Speaker of the House of Burgesses (New Virginia)

From MicroWiki, the micronational encyclopædia
Jump to navigation Jump to search
Speaker of the
New Virginian House of Burgesses
Burgesses logo.svg
Emblem of the House of Burgesses
Incumbent
Sir James Stewart KCSM

since 24 August 2020
StyleThe Right Honourable (formal)
Mr. or Mme. Speaker (informal and within the House)
StatusPresiding officer
Member ofHouse of Burgesses
ResidenceNone official
AppointerHouse of Burgesses by majority vote
Term lengthLength of parliamentary term
Inaugural holderSir James Stewart
Formation1 August 2020
Deputy2 Deputy Speakers
Website[1]

The Speaker of the House of Burgesses of the Commonwealth of New Virginia, commonly referred to as the Speaker of the House or simply as the Speaker, is the presiding officer and primary representative of the New Virginian House of Burgesses. The Speaker of the House is elected by the sitting BPs at the start of every session of Parliament, setting the term of office for four to twelve months.

As the Senate is primarily responsible for constitutional interpretation and review of laws, the House of Burgesses is the sole house of Parliament vested with legislative authority under normal circumstances; therefore, the Speaker of the House is considered the senior legislative officer of the Commonwealth. The Speaker of the House is also the second in the line of succession to the Presidency should that office become vacant.

The office of Speaker of the House was created with the enactment of the Constitution of New Virginia by referendum on 1 August 2020; however, no Speaker would be elected until the formation of Parliament later that month. The first and incumbent Speaker is The Right Honourable Sir James Stewart KCSM, who has held office since 24 August 2020.

Powers and responsibilities

The Speaker of the House of Burgesses is the presiding officer of the House, and as such directs the activities and maintains the decorum of that house. In this function, the Speaker has the authority to recognize motions, call for periods of debate and voting, rule on points of order, and enforce the Standing Orders of the House of Burgesses. Although the Constitution does not forbid Speakers from holding membership in a political party, the Speaker sits as an independent by precedent in the interest of fairness and impartiality.

The Speaker is responsible for organizing votes to determine a nominee for Prime Minister (constitutionally, the House nominates the Prime Minister and the President is required to make the appointment based on that advice), and therefore registers candidates, moderates debate, counts the votes, and informs the President of the House's advice. The Speaker also presides over confirmation votes for senators and high commissioners, and over motions of no confidence in the Government.

The Speaker is additionally the constitutionally-designated second successor to the office of President of the Commonwealth in the event of the death, resignation, temporary or permanent incapacitation, or removal from office of an incumbent; the inability of the President of the Senate to serve, or the resignation of an Acting President. The Speaker would then become Acting President, discharging the duties of the President until they can return to office (as with incapacitation) or a new President can be elected by the Electoral College (in the event of vacancy).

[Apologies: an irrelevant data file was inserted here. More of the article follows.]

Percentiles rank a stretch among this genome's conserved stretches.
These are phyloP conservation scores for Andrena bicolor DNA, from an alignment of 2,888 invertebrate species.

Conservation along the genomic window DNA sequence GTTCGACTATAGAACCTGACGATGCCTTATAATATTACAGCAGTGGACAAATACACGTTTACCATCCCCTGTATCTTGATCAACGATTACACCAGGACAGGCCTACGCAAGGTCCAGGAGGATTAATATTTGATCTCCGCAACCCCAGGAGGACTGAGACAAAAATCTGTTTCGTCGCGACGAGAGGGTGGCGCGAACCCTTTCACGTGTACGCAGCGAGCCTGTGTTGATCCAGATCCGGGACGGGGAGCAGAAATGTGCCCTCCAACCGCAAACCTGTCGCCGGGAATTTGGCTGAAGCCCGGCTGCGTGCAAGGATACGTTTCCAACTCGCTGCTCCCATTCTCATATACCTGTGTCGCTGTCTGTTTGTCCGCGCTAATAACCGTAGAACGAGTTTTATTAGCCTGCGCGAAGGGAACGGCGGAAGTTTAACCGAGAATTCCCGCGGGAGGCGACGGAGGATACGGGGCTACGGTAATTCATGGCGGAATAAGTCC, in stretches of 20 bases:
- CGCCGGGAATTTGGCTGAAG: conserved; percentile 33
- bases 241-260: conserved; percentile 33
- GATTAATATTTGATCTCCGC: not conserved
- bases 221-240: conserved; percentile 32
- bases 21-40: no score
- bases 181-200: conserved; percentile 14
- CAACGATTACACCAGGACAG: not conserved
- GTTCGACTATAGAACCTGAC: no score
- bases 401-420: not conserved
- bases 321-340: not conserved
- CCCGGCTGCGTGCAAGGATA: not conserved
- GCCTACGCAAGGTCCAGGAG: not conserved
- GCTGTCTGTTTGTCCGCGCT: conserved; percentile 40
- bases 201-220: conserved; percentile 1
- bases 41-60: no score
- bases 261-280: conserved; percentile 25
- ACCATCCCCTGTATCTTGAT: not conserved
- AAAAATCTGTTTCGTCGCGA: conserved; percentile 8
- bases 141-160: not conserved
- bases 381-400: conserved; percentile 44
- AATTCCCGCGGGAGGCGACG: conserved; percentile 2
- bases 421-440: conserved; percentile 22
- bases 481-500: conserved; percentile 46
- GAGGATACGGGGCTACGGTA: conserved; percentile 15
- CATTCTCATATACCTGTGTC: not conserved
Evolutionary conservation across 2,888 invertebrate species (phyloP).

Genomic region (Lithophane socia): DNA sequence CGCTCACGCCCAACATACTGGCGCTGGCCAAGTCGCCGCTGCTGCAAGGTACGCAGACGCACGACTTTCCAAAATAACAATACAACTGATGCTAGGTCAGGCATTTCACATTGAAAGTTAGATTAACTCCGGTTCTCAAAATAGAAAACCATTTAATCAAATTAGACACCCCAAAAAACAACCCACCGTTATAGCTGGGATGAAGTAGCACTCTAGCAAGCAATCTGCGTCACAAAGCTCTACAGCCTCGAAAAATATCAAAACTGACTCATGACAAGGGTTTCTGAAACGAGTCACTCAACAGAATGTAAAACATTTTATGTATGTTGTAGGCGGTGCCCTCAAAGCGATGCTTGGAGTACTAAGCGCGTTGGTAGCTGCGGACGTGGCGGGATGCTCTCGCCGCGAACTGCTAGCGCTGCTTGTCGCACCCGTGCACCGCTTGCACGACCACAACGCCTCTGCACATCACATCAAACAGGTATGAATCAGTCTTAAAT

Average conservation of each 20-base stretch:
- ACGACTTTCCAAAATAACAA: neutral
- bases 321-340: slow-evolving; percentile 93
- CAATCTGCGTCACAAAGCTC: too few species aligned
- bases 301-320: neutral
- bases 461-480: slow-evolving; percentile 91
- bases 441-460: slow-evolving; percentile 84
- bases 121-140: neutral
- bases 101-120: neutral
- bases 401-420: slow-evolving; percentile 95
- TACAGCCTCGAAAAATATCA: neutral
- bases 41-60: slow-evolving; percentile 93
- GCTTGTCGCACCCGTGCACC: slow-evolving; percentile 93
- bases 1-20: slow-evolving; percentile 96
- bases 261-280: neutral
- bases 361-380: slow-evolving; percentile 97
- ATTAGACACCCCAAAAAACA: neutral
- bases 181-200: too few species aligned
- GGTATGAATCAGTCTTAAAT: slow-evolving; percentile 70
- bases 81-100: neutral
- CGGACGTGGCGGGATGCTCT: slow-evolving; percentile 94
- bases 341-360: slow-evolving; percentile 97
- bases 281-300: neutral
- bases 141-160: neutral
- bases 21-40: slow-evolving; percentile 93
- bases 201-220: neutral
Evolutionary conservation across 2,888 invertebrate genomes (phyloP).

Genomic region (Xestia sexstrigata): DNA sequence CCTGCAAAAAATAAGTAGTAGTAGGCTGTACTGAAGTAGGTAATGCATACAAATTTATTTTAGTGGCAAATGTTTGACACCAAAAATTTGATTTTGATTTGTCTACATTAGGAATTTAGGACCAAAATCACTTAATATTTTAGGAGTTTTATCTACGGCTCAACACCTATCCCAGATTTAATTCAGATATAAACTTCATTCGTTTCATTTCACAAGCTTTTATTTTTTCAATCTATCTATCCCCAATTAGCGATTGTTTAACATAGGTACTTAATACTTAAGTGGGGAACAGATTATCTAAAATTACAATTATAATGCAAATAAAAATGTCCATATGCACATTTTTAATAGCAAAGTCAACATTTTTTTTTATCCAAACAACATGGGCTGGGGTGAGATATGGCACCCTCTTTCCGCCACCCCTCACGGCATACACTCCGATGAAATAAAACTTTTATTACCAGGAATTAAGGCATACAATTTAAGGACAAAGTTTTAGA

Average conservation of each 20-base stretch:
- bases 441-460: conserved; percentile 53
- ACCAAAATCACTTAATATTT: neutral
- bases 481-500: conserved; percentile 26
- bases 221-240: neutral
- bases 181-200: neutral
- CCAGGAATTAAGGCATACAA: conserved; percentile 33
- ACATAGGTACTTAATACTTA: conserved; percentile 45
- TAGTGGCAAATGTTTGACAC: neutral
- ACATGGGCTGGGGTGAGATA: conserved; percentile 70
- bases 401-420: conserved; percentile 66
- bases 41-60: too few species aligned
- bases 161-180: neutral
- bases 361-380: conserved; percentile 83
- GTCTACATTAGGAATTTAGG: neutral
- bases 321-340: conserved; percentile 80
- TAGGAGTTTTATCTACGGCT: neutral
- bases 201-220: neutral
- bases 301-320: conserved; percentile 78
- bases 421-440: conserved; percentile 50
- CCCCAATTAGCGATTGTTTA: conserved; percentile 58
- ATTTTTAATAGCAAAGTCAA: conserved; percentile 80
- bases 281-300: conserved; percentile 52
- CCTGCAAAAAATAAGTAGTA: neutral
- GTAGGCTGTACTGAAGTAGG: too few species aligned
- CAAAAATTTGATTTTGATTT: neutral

The Speaker is assisted in their responsibilities by two Deputy Speakers, who are appointed by the Speaker from among the sitting BPs. The Deputy Speakers do not observe the abstention from party membership as is done by the Speaker. When a Deputy Speaker is presiding, they are referred to as the Speaker pro tempore.

Election and removal

The Speaker of the House is elected by the sitting BPs at the start of every session of Parliament, or whenever the office is vacated following death, resignation, removal from office (as BP) or incapacity. While the office of Speaker has no set term of office, the dissolution of the House of Burgesses may take place no sooner than four months and no later than one year following the start of a Parliamentary session, putting the potential term of office for a Speaker between four months and three weeks or twelve months and three weeks.

At present, no method exists for the House of Burgesses to directly remove a Speaker from office. The residents of a BP's constituency have the right to recall their burgess by a petition of at least two-thirds of the electorate, which if exercised against a sitting Speaker would vacate that office as well; however, this has yet to take place.

List of Speakers of the House

Portrait Name
Honourifics and constituency
Parliamentary
session(s)
Other offices Deputies Assumed office Left office
Rt Hon James Stewart BP.jpeg
The Right Honourable
Sir James Stewart
KCSM KNVI BP
Burgess for New Franklin-at-large
1st Parliament
2nd Parliament
First Ambassador (2020 - )
Ambassador to the GUM (2020 - )
Burgess (2020 - )
Thomas Bainbridge (2020)
Sir Simon White (2021 - )
Cristian Dobrev (2021 - )
24 August 2020 Incumbent
Elected following the 2020 general election. Wrote and proposed the Standing Orders of the House of Burgesses. Set the precedent of the Speaker serving as an independent. Re-elected without opposition following the 2021 general election.

See also

References